- Essentia Analytics, founded by a former hedge fund manager turned software company president, wants to help traders identify decisions that make money and avoid those that don’t.
- By analyzing under what circumstances portfolio managers have underperformed – through a combination of machine learning and human analysis – the startup seeks to nudge them toward different choices in the future.
- Essentia often appeals at first to endurance athletes and academically-minded traders interested in overcoming their own biases. But it can be hard to convince some veteran traders to look in the mirror.
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Clare Flynn Levy knew she was doing something right picking technology stocks in the late 90 , but she didn’t know exactly why.
Just out of Barnard College at the time, the then-portfolio manager at Deutsche Asset Management was “the toast of my team,” she recounted in a recent interview in New York. Her portfolio was soaring in tandem with the tech sector, but she couldn’t find much information to explain why she did so well. Was she holding stocks for the right amount of time, adding appropriately, or exiting particularly well? Could she have made any of those decisions better and outperformed even more?
“As a fund manager, I was looking for companies that maximized the return on capital deployed,” Levy said. “Yet I couldn’t convince myself that I was maximizing my return on my own capital – my energy capital. Therefore how could I possibly produce consistent, positive performance?”
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Even in her subsequent roles, first as a tech-focused hedge fund manager, then as president of a software company for hedge funds, followed by internal and external advisory positions, Levy was frustrated by the lack of detailed performance feedback for stock pickers. In 2013, she founded London- and New York-based Essentia Analytics to create the evaluation system she had wanted.
Now, Essentia assesses historical trading patterns for fund managers at more than 30 clients globally. The startup uses machine learning to dig into when traders out- or under-perform and connects them with former fund managers for quarterly analysis and coaching. Essentia’s software also prods managers to reconsider potentially money-losing decisions in the moment, based on their past trading behavior, and sends them alerts about which companies to focus on to narrow their attention. Levy likened it to athletes reviewing game and practice tape.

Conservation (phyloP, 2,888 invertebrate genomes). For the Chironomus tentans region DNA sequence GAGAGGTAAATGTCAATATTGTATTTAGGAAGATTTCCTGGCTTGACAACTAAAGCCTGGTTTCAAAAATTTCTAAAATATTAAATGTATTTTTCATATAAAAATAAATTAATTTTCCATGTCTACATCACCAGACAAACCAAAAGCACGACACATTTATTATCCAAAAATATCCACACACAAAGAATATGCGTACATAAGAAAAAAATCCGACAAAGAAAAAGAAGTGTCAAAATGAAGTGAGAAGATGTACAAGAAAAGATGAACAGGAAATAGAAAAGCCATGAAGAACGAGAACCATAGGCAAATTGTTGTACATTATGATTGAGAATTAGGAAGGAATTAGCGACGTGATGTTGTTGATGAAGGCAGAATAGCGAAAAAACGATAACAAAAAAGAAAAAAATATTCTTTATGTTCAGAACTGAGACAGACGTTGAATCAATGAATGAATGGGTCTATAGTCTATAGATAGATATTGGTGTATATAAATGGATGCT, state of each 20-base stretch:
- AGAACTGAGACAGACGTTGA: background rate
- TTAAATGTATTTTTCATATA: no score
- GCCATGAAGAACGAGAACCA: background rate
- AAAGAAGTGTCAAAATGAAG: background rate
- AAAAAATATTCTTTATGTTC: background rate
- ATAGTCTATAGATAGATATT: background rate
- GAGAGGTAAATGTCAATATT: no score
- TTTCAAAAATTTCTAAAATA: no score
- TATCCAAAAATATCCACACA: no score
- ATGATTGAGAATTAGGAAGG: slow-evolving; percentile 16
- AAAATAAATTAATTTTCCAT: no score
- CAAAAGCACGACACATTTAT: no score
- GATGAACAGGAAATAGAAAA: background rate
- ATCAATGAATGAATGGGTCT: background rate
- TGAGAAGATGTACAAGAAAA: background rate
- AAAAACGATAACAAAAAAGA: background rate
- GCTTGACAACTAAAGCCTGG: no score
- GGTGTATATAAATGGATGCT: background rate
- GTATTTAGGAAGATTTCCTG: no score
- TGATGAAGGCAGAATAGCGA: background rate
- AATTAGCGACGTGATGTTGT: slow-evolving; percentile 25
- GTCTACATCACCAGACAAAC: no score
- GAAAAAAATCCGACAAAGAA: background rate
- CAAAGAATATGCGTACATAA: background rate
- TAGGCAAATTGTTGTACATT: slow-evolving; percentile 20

“Some people trade around too much. Some people hold onto losers for too long. Some people get sucked into the momentum. Everyone’s a little different, but there are some common biases we’ve seen documented in academic literature that we can see in investing,” she said.
Essentia’s clients include long-only and hedge funds, ranging in size from $1 billion to hundreds of billions. Since the company raised a £2.5 million Series A funding round in January, it’s exploring expanding to other asset classes, working with allocators, and improving benchmarks, Levy said.
Essentia doesn’t work for every trader, but as investors flee actively-managed funds, it’s more important than ever for investment firms to articulate their competitive edge by showing how they’re generating outperformance beyond beating a benchmark. And as the buy side faces ever-growing margin pressures, they need every one of the 94 basis points of foregone alpha that Levy said Essentia identifies, on average, for each manager. For a $500 million portfolio, that’s $470,000 that Levy said managers leave on the table because of their decision making.
FitBit wearers and CFA holders
The startup’s approach fits with increasing interest in examining behavioral bias within finance. Dr. Enrichetta Ravina, a finance professor at Northwestern University’s business school, explained behavioral biases as “rules of thumb” that help make decisions quickly. In investing, they can manifest as overconfidence or chasing trends, among other attitudes.
“Evolutionarily, behavioral biases are efficient – you don’t want to calculate a problem every time you make a decision,” she said. “Sometimes in finance, those same shortcuts that help you everywhere else in life are going to be your enemy. Everyone has behavioral biases. They’re very natural and they actually overall are optimal from a life point of view, but they’re problematic in investing.”